Read a book such as Henci Goer's The Thinking Woman's Guide to a Better Birth.
Hire an Independent Childbirth Educator (someone who works independently and is hired by you, not by a hospital). Some organizations that certify childbirth educators are The Association of Labor Assistants and Childbirth Educators (ALACE), Childbirth and Postpartum Professionals Association (CAPPA), BirthWorks, Bradley, Birthing From Within, Lamaze, and Childbirth International. Regardless of the certifying organization, it is important to take classes from an independent educator who does not teach in a hospital.
Consider hiring a doula-- a doula is an experienced non-medical labor support provider who offers her continuous emotional and physical presence during your labor and birth. Organizations that train doulas include ALACE, CAPPA, and DONA.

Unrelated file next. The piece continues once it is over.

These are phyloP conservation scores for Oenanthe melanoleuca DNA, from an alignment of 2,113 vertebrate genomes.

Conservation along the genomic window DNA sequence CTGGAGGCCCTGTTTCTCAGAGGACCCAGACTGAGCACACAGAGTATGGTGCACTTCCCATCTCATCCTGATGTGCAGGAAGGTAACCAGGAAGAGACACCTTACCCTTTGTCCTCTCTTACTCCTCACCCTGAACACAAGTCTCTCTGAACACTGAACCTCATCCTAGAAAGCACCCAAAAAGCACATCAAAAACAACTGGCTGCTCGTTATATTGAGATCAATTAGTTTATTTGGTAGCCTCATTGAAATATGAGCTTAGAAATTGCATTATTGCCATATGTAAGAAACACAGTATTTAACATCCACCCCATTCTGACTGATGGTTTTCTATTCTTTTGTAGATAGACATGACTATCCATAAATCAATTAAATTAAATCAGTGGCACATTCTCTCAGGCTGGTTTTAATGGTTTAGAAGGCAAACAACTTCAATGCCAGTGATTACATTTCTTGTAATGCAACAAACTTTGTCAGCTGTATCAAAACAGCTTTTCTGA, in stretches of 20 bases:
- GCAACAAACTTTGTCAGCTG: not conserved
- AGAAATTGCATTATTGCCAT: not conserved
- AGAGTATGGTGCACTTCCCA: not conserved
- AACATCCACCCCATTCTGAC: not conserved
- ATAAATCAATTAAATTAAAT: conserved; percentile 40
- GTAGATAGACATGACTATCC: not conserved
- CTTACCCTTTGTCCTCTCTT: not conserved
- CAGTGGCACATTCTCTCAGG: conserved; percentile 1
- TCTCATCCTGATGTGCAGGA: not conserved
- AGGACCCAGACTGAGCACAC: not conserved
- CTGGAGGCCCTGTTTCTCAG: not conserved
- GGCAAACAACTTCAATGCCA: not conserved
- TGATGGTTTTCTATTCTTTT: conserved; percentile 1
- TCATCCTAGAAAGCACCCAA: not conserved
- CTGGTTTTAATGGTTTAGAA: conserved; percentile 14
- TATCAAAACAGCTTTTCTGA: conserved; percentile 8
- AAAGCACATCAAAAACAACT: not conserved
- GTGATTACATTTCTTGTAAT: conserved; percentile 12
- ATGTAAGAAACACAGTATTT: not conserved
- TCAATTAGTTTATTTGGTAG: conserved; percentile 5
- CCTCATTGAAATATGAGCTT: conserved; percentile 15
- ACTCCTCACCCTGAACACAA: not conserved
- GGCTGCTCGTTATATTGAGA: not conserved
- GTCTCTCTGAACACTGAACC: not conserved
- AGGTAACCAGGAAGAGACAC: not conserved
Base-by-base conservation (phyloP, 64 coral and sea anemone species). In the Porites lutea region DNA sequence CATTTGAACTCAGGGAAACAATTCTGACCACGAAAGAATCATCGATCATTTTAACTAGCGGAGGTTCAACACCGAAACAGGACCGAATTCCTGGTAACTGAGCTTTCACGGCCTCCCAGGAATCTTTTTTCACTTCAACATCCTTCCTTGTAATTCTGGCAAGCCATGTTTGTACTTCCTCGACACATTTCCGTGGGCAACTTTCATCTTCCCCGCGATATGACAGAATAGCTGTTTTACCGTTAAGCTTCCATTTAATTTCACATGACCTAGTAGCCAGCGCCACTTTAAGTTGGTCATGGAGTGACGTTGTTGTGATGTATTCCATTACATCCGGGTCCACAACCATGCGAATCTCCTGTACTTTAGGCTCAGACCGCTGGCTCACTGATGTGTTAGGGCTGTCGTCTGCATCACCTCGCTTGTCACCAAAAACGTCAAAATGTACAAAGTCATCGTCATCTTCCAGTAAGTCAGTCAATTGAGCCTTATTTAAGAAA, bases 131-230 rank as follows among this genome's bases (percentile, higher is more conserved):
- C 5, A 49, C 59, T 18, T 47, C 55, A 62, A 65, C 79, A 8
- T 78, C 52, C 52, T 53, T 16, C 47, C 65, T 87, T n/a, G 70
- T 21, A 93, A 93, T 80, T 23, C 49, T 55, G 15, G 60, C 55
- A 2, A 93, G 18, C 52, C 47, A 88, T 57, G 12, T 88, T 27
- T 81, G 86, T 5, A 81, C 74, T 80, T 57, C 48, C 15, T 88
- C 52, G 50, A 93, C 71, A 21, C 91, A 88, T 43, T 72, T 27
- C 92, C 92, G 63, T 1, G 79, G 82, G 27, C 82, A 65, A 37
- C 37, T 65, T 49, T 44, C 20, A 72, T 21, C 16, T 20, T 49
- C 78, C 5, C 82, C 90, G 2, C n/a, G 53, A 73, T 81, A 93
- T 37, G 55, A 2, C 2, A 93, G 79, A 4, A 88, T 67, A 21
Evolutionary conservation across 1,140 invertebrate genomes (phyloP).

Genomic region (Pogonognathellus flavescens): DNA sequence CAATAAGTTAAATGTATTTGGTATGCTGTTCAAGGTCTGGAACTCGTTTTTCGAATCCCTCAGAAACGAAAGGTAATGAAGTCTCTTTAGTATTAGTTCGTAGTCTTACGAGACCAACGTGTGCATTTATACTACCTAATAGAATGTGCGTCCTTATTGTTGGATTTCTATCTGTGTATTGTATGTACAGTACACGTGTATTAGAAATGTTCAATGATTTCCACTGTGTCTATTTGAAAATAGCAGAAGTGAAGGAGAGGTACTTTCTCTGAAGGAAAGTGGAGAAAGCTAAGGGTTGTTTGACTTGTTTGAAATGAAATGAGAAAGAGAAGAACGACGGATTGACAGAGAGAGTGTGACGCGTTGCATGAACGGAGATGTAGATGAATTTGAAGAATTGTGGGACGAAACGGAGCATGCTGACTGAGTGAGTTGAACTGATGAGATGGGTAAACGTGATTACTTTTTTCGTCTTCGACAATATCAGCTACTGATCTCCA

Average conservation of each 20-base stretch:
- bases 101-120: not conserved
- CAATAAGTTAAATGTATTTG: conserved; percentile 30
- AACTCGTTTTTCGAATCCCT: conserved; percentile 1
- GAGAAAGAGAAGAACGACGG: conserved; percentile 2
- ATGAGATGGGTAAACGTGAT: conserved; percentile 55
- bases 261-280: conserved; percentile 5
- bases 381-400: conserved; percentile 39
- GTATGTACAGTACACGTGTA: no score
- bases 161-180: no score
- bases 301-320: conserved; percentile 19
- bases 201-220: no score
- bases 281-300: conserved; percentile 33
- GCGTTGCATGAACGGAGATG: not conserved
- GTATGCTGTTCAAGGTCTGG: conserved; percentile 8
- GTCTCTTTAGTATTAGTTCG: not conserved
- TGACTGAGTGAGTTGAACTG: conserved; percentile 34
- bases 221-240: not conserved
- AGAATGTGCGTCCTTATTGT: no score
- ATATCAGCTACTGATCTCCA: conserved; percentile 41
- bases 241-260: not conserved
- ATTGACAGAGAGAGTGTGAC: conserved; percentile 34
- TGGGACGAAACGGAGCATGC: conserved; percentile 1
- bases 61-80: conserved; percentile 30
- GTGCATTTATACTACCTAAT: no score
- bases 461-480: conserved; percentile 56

Join birth organizations specifically for consumers such as Citizens for Midwifery or Birth Network National.
Talk to other women in your community. Ask them what they liked about their births and about their care providers. Ask them what they wish had been different.
Ask your provider questions. Ask lots of questions. Make sure your philosophies align. If it isn't a match, switch care providers. This is not the time for misplaced loyalty. Your baby will only be born once, don't dismiss concerns your may have over the care you receive or decide that you can make different choices "next time."
Find a care provider that supports the Six Care Practices that Support Normal Birth and is willing to speak with you seriously about them:
- Labor begins on its own
- Freedom of movement throughout labor
- Continuous labor support
- No routine interventions
- Spontaneous pushing in upright or gravity-neutral positions
- No separation of mother and baby after birth, with unlimited opportunities for breastfeeding